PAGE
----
Brands keep dumping billions of dollars into app-install ads, but it's not yet clear that the strategy has been successful. According to BI Intelligence, 25% of the mobile ad market goes toward app-install ads, a number that is expected to top $7 billion by 2020.
That's a lot of money chasing app users, but perhaps not surprising. Given that roughly 90% of our smartphone time is spent in apps, every brand is trying to figure out how to get users into their apps.
Now, if only they could keep them.
After all, on average, smartphone users access 26.7 apps each month, according to Forrester, but spend 80% of their time in just five apps (which almost certainly won't be your app). Worse, about 20% of apps are abandoned after the first use, while users delete another 50% within five to six months.
SEE Does there need to be an app for that? (TechRepublic)
None of which is to say that apps are a bad strategy. In our mobile world, they're essential. But we need to think of them differently. They're critical for driving "bottom of the funnel" engagement with a brand's most committed users, the "whales" that drive a company's business.
You're not Facebook
Yes, consumers spend upwards of 90% of their smartphone time with apps, but that doesn't mean they're spending it with your app. In fact, I guarantee they're not.
Instead they're frittering away time on Facebook, SnapChat, email, or games.
Even so, brands continue to plunk down billions to try to buy their way onto consumers' devices, with $5.5 billion estimated to be spent in 2016 on app-install ads, according to BI Intelligence. This despite ads coming in third as a motivator for app downloads, according to Tune data:
Regardless of why consumers download apps, Matthew Ingram points to a troubling truth: We're downloading fewer and fewer of them. As of 2014, he noted, 65% of US smartphone users download roughly zero apps per month. None. Nada. As he writes: "[I]f you're Snapchat or Uber or Facebook or YouTube, your chances of having lots of people downloading and using your app are pretty good. If you are almost anyone else—and especially if you are a small media outlet—you are climbing a vast mountain of indifference."
Why you still need apps
In most cases, the answer is "probably." After all, native apps are still the best way to deliver a compelling mobile experience. That experience isn't simply the content that lurks behind the icon on a user's home screen, but also the push messages, location data, and other services enabled by the existence of the app. The richest data about a user, not to mention the ideal ways to interact with her, comes after installing the app, and is difficult (read: impossible) to achieve without it.
Regardless, apps aren't for everyone. Apps are for a brand's most loyal users, as venture capitalist Fred Wilson highlights: "The mobile web is the window of your store. Users window shop on your mobile website. Getting them to download and install and use your mobile app is like getting them to come into the store. And that's where the action is long term."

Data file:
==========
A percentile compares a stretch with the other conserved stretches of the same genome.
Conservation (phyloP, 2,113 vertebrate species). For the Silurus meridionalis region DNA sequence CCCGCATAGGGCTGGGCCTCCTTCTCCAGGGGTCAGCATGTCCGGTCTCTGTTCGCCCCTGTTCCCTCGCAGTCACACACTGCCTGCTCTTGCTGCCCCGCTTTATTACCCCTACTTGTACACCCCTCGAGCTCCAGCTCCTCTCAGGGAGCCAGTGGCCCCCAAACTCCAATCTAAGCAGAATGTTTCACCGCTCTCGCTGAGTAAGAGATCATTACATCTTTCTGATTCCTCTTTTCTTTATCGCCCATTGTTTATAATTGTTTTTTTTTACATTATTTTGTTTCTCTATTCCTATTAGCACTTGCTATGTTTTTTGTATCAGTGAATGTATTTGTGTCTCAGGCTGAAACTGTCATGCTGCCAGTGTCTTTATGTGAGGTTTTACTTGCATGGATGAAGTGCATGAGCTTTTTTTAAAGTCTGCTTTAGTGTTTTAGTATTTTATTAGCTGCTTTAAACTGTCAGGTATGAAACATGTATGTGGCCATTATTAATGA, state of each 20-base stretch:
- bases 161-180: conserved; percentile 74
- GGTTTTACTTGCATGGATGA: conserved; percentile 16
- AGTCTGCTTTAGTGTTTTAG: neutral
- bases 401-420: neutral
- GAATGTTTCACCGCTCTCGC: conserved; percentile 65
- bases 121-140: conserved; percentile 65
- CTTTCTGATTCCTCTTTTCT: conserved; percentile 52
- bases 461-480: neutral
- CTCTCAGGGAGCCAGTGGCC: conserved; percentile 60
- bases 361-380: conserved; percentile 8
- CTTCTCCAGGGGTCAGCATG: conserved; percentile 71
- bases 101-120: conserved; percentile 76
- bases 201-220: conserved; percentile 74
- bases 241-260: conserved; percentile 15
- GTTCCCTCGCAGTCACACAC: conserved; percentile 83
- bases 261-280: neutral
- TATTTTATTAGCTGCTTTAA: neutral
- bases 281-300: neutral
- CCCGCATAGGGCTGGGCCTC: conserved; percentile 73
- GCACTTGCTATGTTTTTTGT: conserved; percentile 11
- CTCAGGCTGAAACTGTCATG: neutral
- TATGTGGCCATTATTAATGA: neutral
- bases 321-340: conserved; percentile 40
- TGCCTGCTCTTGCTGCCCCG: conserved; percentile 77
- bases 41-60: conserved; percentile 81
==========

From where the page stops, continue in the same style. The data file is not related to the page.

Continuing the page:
Nor is this necessary to attain with every "window shopper." Apps are for a brand's "whales," those customers who account for a disproportionate amount of revenue.
SEE Why an app-focused strategy could lead to mobile failure (TechRepublic)
Here's an example. I was meeting with a large US retailer not long ago and their head of analytics told me that just 30% of their customers have their app. Not so good, though better than most, where 10% is often the ceiling. But he also told me that same 30% accounts for 60% of online revenue, making that minority of app users a majorly big deal.
His goal, then, is to turn that 30% into 35% or more, because the more their customers use the app, the more they spend with the retailer.
The most mobile-savvy of brands understand this, and build holistic experiences across mobile (web and app) and desktop web. They reach out through email, push messages, and in-app messages, as well as re-engagement ad campaigns. They think about engaging with their customers in multi-channel, multi-faceted ways.
Oh, and they reserve the best, richest experiences for their app users.
Which means that smart money does go to app-install campaigns, but not to get every random window-shopper into the app. Instead, the smart companies think of mobile marketing in terms of funnels, as Wilson points out, with web as top of the funnel and app as bottom of the funnel.
- Does there need to be an app for that? (TechRepublic)
- Why an app-focused strategy could lead to mobile failure (TechRepublic)
- Acquiring mobile users is expensive, but here's why they're worth the cost (TechRepublic)
- Here's how to see just how addicted to mobile you are (TechRepublic)
- Why mobile apps are the biggest challenge to the web's freedom (TechRepublic)
Matt is currently head of the developer ecosystem at Adobe. The views expressed are his own, not those of his employer.
Matt Asay is a veteran technology columnist who has written for CNET, ReadWrite, and other tech media. Asay has also held a variety of executive roles with leading mobile and big data software companies.